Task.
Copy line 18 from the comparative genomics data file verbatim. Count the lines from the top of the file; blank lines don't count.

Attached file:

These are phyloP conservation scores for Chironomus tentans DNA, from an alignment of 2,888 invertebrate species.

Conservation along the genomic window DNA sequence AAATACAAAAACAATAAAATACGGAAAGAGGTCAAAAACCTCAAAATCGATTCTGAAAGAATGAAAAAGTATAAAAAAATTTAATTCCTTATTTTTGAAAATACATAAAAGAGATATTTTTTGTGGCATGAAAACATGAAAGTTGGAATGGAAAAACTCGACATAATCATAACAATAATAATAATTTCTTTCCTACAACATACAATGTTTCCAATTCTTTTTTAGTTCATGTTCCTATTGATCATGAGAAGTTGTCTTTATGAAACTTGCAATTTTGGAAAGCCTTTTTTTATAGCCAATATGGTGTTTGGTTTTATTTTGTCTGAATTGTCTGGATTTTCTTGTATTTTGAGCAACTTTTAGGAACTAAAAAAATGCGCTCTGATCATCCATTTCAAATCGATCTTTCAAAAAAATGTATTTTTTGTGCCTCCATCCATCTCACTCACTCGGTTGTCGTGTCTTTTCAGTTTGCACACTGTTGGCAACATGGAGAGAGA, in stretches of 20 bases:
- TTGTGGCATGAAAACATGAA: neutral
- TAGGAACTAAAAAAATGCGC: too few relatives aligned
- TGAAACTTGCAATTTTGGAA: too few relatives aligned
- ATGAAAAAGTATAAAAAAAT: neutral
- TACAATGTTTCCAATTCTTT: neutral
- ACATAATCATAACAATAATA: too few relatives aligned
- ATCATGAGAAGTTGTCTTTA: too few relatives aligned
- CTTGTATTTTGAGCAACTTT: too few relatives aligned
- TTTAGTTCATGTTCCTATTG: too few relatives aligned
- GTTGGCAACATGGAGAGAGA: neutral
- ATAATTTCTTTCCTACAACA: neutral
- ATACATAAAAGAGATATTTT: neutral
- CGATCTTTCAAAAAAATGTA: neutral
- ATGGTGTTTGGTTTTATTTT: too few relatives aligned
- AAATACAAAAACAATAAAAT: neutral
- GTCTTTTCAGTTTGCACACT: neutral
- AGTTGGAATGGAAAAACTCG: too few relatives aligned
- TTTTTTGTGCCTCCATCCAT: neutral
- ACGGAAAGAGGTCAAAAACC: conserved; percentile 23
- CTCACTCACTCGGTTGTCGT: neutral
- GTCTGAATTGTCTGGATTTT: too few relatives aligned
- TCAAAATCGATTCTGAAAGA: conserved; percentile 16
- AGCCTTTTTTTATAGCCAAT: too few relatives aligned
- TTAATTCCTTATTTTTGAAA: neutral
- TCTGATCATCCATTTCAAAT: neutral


- GTCTTTTCAGTTTGCACACT: neutral